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How do I Choose the Best Massage Therapist School?

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  • Written By: Sandra Koehler
  • Edited By: Bronwyn Harris
  • Last Modified Date: 03 September 2018
  • Copyright Protected:
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    Conjecture Corporation
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Massage therapist schools are cropping up everywhere. Deciding on pursuing a career in massage therapy is a bit different than choosing a career considered more traditional. Since it is deemed an alternative medicine profession, there are very little laws and regulations, which tend to vary depending on the location you choose to practice. However, advance training and schooling is required. When deciding on a massage therapist school, the first thing a student should consider are individual interests and intended career paths.

Since advance training for massage therapy can be varied according to interests, massage therapist schools can differ greatly. There should be some standard educational courses, such as anatomy and physiology, the study of the body and how it works, and kinesiology or how the body moves. A general knowledge of medical terms, massage theory and practice, diseases, and injuries are also a must.

Another requirement for a massage therapist school is an understanding of the contraindications of massage. Learning the contraindications, or the situations where massage would be inadvisable or likely to cause an adverse reaction, is necessary to be able to practice massage therapy safely. When choosing a massage therapist school, the medical background you attain is just as important as the massage techniques.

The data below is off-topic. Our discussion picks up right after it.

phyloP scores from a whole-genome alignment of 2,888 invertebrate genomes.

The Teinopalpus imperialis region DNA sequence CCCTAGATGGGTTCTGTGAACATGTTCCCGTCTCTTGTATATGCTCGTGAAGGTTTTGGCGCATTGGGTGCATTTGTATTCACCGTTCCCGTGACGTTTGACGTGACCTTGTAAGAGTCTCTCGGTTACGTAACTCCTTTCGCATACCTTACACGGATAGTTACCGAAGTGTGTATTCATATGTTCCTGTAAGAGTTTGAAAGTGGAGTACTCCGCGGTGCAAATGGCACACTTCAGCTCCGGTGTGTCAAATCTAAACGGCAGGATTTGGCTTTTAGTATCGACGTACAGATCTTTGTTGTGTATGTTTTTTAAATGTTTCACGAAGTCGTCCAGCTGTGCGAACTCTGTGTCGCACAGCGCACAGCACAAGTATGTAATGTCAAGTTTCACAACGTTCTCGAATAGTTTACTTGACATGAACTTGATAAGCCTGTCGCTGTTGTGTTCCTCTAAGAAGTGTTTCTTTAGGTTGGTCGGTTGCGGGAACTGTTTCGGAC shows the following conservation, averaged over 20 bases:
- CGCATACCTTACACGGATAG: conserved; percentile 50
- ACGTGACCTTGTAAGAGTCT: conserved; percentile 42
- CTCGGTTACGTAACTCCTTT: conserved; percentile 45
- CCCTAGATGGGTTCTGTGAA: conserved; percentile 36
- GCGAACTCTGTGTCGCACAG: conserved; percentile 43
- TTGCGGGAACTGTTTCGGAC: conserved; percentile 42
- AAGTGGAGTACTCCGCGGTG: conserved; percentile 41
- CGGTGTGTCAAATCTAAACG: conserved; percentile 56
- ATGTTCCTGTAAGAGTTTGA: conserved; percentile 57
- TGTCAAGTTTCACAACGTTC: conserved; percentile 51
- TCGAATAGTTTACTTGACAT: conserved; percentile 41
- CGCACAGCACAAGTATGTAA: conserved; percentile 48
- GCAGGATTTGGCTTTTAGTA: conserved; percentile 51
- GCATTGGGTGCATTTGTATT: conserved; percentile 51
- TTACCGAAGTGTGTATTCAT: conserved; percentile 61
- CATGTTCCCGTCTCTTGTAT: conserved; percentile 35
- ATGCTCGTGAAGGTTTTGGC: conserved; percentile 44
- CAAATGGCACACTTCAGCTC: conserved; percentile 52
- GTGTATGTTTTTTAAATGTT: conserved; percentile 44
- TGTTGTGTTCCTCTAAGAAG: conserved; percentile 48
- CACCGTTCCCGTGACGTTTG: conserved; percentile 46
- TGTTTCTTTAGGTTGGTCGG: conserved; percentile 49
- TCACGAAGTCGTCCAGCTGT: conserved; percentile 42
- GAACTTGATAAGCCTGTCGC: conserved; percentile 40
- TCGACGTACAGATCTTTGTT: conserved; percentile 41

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Once you figure out your interests, accreditation, such as by the United States Department of Education (USDE) as well as COMTA, the Commission on Massage Therapy Accreditation, should be the first requirement when choosing a massage therapist school. This accreditation assures the quality of both the education and the educators. It will also allow you to sit for the National Certification Board for Therapeutic Massage and Bodywork, or NCBTMB. In many locations, having certification from the NCBTMB takes the place of an actual “license”.

Other locations require you to pass a National Certification test. This assures the education you attained meets the standards of core skills, abilities, knowledge and attributes necessary to practice safely and competently, as determined by the National Certification Board. If the massage therapist school of your choice is not accredited, you will not be eligible to sit for these exams.

Choosing a massage therapist school affiliated with hospitals or health care centers possessing a solid reputation is a way to assure a high level of training and education. Most massage therapist schools require a minimum of 500 hours of training, while others, such as New York, require 1000 hours. Knowing your state or locations requirements and laws should be taken into consideration when choosing a massage therapist school.

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